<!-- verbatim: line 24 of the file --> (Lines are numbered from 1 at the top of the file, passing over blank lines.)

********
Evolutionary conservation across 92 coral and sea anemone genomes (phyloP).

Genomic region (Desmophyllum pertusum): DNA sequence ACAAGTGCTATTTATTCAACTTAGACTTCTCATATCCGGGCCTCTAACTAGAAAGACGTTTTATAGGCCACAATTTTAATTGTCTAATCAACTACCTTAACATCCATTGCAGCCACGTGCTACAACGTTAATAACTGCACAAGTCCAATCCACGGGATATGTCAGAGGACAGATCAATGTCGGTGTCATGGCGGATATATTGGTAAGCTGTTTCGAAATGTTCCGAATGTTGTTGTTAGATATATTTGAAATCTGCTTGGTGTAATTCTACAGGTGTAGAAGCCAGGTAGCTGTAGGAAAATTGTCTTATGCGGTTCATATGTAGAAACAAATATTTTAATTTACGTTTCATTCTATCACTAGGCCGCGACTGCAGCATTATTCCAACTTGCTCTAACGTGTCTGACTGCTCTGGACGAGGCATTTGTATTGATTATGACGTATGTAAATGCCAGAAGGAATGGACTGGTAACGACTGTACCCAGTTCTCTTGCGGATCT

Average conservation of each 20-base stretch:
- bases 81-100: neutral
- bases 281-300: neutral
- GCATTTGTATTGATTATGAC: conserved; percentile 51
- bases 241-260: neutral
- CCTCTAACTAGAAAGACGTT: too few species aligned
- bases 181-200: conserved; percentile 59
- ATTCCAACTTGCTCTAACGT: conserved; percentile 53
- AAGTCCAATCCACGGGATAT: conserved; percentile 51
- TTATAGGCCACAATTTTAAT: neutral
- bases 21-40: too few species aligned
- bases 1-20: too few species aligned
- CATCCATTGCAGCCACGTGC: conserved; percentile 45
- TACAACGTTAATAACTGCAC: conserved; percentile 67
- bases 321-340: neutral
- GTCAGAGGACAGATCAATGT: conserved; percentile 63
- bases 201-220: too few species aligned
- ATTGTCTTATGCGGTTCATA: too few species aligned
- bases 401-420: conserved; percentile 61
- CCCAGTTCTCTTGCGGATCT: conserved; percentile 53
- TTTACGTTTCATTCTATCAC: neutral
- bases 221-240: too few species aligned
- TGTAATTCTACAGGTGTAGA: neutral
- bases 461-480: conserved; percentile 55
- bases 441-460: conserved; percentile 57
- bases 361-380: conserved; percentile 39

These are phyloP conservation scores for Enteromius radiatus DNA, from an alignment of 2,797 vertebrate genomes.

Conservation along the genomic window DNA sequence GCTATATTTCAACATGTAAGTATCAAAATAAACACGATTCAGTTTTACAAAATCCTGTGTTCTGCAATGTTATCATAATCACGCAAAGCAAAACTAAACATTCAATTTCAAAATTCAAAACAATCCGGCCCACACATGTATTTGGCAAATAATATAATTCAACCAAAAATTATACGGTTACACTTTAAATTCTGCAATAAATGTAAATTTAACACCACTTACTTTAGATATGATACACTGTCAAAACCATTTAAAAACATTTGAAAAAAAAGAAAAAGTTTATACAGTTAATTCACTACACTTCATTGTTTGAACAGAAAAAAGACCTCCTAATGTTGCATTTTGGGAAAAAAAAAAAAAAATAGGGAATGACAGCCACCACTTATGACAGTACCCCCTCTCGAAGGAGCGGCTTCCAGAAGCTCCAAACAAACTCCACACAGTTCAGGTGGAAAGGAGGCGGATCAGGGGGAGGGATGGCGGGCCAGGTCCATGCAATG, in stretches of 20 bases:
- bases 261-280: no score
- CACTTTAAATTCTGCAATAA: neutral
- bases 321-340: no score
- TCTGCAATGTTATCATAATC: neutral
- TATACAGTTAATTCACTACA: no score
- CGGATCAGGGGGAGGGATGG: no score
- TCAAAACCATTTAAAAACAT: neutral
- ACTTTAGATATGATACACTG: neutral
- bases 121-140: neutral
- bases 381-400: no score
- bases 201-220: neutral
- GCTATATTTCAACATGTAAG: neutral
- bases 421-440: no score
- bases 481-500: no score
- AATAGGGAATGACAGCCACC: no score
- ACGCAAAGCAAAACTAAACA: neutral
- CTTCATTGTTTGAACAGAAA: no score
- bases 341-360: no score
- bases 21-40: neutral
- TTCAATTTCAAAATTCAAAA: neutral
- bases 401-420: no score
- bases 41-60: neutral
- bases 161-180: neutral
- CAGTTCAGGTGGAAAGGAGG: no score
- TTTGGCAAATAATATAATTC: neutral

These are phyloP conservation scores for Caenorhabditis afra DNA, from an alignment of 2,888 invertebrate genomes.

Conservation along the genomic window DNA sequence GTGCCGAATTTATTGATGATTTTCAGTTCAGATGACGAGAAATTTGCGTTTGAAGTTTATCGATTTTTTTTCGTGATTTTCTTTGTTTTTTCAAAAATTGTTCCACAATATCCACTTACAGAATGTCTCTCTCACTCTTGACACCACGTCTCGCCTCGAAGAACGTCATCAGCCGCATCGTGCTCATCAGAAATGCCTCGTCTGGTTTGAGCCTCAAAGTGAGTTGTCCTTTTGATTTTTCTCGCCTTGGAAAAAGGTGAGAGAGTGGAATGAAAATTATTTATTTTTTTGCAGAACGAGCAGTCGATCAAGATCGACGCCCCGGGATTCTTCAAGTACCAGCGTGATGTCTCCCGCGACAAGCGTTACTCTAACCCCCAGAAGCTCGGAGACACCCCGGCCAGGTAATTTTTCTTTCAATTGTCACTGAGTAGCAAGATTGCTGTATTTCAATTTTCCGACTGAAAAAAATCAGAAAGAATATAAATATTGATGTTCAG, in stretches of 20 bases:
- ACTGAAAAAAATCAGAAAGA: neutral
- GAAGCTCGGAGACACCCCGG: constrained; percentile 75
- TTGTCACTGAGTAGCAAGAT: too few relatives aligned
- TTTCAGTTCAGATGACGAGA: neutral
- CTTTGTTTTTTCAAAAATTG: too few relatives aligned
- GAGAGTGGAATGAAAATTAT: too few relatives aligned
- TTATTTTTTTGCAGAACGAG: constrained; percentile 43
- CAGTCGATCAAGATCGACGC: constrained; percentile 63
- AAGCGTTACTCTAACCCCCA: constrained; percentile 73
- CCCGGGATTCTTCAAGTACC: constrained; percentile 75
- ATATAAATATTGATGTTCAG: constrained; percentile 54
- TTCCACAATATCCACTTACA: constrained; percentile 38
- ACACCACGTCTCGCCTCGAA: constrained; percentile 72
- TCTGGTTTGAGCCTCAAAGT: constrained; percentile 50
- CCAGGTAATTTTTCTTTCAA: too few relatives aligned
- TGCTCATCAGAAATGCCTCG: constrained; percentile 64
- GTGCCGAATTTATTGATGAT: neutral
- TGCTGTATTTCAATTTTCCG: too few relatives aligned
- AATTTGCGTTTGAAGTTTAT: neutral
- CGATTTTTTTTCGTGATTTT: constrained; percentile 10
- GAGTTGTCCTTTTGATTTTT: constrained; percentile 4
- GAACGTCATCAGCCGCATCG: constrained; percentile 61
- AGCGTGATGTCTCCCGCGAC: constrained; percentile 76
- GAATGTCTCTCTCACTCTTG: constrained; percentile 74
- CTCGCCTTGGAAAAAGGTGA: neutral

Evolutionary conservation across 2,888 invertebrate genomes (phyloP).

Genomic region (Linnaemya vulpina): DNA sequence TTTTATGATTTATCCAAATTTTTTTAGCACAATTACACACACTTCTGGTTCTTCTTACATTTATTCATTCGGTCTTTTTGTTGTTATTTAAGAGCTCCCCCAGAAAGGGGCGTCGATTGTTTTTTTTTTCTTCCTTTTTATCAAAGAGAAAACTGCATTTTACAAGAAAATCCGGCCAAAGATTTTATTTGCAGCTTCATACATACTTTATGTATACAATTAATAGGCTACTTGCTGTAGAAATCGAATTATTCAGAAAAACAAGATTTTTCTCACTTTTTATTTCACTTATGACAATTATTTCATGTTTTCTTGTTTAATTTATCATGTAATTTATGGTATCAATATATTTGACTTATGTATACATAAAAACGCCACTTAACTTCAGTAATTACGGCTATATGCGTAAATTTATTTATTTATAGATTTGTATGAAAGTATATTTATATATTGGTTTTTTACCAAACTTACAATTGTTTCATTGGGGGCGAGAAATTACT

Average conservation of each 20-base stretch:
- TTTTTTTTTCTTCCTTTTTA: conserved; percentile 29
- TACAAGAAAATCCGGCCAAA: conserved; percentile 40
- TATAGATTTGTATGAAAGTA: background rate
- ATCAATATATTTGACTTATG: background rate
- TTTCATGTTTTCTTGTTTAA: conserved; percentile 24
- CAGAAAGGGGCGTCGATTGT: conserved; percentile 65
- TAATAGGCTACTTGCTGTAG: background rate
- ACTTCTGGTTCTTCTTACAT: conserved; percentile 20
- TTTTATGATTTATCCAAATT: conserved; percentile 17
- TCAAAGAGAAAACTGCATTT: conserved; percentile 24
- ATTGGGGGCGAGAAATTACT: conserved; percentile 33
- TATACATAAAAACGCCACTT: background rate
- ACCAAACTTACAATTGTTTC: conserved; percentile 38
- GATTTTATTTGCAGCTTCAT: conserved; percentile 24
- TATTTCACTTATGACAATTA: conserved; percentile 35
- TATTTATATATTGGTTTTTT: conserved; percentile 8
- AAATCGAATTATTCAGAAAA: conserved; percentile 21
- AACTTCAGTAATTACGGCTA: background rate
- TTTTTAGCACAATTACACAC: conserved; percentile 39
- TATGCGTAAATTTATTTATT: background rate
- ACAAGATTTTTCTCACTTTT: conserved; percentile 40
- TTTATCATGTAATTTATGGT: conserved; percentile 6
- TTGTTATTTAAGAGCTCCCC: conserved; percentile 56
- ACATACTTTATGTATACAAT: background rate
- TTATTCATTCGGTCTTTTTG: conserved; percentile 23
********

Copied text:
- bases 221-240: too few species aligned